Tag - Programming
Apple has opened registrations for its annual summer camp for kids in the US, Canada, China, France, Germany, Hong Kong, Italy, Japan, The Netherlands, Spain, Sweden, Switzerland, Turkey, and the United Kingdom, allowing children ages 8 to 12 who are accompanied by a parent or guardian to attend a series of workshops at a local Apple Store focused on iMovie, iBooks Author, and in some countries, basic programming. The sign-ups are on a first-come, first-served basis, and tend to fill up quickly.
Apple is capitalizing on the popularity of the Swift programming language, which is being used by over 100,000 apps and is the most popular language project on GitHub, by making it easier for younger users to pick up. Swift Playgrounds is an app for iPad that aims to teach younger users and those new to programming the fundamentals of creating Swift code, with the possibility of learning to produce their own apps.
Commenting to the BBC on the Hour of Code initiative that encourages young people to understand some of the basic concepts behind the creation of the games they play, the services they use, and the devices their lives revolve around, Apple SVP of Mac and iOS Software Craig Federighi says that programming -- often thought of as a lonely, isolated activity, is "an incredibly creative medium, not unlike music" and that he wants Apple to do more to "set off a spark" in young learners by using Apple Stores as classrooms more often.
Fulfilling a promise it made last spring, Apple has posted source code for the core libraries, parts of Foundation, and the raw language compiler for Swift, the company's development language -- including some features planned for the future Swift 3, but published now to gain feedback and assist in development. The move enables a number of new use cases for the language, which is deeply integrated into the company's Xcode IDE.
Again this year, Apple Stores around the US are now offering free registration for a child-oriented introductory workshop called "Hour of Code" in conjunction with Computer Science Education Week, which runs December 7–12. The workshops in the US will happen on Thursday, December 10, and the class itself is designed by Code.org, a group that uses popular characters to teach kids computer programming skills.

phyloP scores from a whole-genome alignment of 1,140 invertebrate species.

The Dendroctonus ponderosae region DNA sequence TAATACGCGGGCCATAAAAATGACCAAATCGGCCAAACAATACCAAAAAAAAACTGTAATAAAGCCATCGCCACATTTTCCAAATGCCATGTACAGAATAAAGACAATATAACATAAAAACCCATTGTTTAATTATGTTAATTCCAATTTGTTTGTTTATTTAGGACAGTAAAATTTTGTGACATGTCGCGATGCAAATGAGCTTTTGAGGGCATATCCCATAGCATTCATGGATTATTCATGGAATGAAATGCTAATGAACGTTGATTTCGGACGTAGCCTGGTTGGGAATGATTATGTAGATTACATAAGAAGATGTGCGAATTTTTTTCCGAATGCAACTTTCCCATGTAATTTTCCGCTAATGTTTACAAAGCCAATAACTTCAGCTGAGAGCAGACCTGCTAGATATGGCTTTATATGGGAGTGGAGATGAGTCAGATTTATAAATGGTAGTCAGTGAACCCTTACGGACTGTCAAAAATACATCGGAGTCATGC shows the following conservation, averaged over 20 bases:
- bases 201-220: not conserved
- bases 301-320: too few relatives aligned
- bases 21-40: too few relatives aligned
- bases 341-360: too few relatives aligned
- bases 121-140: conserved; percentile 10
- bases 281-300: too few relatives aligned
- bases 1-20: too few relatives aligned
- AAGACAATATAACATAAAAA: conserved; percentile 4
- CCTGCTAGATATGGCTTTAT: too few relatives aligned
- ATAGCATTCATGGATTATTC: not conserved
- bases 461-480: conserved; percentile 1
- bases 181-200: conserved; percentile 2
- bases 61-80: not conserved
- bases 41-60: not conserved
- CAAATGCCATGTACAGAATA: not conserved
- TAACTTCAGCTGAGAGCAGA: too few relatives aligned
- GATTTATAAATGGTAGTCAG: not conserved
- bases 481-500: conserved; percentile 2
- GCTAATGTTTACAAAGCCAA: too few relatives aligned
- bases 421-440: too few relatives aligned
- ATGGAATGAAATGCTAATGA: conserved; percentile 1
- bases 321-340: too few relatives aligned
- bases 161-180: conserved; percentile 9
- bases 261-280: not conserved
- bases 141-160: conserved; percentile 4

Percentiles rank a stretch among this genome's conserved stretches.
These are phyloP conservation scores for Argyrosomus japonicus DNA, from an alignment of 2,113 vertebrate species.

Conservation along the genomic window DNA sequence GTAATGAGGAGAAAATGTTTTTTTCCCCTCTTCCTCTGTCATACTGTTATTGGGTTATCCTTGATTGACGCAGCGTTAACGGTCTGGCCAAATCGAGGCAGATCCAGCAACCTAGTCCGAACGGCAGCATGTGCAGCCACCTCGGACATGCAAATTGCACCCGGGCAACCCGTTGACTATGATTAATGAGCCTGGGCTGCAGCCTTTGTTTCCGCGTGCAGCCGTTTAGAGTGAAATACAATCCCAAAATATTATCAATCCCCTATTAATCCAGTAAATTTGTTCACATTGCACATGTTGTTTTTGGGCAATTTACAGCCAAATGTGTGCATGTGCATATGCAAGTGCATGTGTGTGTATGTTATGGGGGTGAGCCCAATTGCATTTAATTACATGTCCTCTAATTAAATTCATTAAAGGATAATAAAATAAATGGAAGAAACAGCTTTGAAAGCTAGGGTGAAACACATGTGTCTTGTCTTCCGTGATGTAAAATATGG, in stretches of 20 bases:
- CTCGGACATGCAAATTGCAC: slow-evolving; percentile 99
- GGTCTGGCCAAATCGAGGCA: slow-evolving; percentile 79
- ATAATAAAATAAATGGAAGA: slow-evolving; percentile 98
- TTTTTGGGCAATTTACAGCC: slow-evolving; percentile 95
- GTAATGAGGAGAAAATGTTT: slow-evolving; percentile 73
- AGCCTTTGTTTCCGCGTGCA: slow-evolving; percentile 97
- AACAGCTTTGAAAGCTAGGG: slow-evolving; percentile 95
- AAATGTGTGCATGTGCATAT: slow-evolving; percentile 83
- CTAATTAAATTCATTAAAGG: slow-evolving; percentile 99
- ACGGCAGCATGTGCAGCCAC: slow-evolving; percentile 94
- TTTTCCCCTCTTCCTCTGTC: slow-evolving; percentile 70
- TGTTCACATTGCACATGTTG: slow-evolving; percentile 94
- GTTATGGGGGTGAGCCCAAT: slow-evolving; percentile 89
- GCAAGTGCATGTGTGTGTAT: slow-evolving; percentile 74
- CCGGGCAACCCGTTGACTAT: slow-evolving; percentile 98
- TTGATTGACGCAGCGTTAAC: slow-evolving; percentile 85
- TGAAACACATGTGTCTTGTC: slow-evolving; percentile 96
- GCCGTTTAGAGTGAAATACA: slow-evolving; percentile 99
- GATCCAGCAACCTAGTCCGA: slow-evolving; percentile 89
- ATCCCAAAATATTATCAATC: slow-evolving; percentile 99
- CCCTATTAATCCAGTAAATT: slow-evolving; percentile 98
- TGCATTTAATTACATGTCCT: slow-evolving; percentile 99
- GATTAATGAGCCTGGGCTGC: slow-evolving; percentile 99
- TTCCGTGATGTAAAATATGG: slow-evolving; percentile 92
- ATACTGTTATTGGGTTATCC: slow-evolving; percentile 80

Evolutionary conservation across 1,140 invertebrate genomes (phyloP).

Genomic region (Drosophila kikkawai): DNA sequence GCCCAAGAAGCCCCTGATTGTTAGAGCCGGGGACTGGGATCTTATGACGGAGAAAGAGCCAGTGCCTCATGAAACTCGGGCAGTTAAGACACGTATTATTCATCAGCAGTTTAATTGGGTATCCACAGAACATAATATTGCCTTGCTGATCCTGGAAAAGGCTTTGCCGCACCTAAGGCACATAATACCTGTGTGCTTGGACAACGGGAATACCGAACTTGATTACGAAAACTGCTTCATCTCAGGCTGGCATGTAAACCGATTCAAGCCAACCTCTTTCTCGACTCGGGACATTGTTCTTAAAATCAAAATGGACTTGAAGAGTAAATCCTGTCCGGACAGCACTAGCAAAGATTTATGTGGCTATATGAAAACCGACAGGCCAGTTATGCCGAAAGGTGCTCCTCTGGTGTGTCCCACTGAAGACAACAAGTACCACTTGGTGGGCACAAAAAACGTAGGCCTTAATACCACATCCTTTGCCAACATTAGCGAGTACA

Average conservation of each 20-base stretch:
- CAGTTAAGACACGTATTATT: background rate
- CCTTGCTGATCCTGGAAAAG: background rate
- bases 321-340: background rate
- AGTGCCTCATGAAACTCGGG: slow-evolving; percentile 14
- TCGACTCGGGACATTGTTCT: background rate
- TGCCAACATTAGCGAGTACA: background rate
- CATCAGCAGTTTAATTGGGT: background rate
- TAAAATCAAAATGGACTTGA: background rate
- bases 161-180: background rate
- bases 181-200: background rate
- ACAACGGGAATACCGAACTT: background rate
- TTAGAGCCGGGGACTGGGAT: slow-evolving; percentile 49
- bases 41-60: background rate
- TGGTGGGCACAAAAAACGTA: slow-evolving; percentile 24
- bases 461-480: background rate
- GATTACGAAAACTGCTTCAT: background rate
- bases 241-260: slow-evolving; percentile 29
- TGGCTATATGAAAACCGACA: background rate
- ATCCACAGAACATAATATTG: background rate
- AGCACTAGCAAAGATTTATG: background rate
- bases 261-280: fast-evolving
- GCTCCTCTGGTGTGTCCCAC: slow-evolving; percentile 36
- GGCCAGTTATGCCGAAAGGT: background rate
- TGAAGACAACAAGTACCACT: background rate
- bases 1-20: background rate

Cato's Hike: A Programming and Logic Odyssey by Hesham Wahba is an iOS app for helping kids, and adults if they're so inclined, to learn about programming. The app utilizes an object-oriented language of "cards" and customizable maps to demonstrate the various principles. The app is very cute, and we liked the idea of the cards format for the programs. We think Cato's Hike is a good tool for a parent or teacher to guide a would-be programmer to a better understanding of how it's done.
The BBC is continuing in its attempts to promote digital literacy in the United Kingdom, by providing approximately 1 million devices to children. The broadcaster will be providing the Micro Bit, a compact electronic board inspired by the BBC Micro from the 1980s, to students in secondary schools this fall, which it hopes will encourage a new generation of coders to create software.
Edutainment took off in the early 1990s, with games like Math Blaster and The Incredible Machine. For the most part, edutainment games have usually been math or science-centric, with enough history and reading thrown in to keep the mix interesting. However, that's beginning to change with a new dawn of kid-targeted apps. Tynker is one such app, which promises to teach elementary-age children how to code their own video games.
Apple's Swift language, introduced just last June at its Worldwide Developer's Conference, as risen from 68th place to 22nd in the last six months on a ranking of the most widely-used programming languages. Enterprise developer liason firm RedMonk said it had never seen a growth rate so "meteoric" in the history of its rankings, which first appeared in 2010. When "ties" are discounted, the streamlined language has entered the top 20 just seven months after its debut.
Continuing its effort to promote its own streamlined object-oriented programming code Swift, Apple has followed up from its Swift blog with a full-blown mini-site on Apple.com. The new site takes a similar approach to Apple's dedicated mini-sites for education and business, highlighting some of the many apps now built using swift and featuring case studies, profiles and links to tutorials and free resources. The new promotional mini-site is in addition to the regular Swift developer site.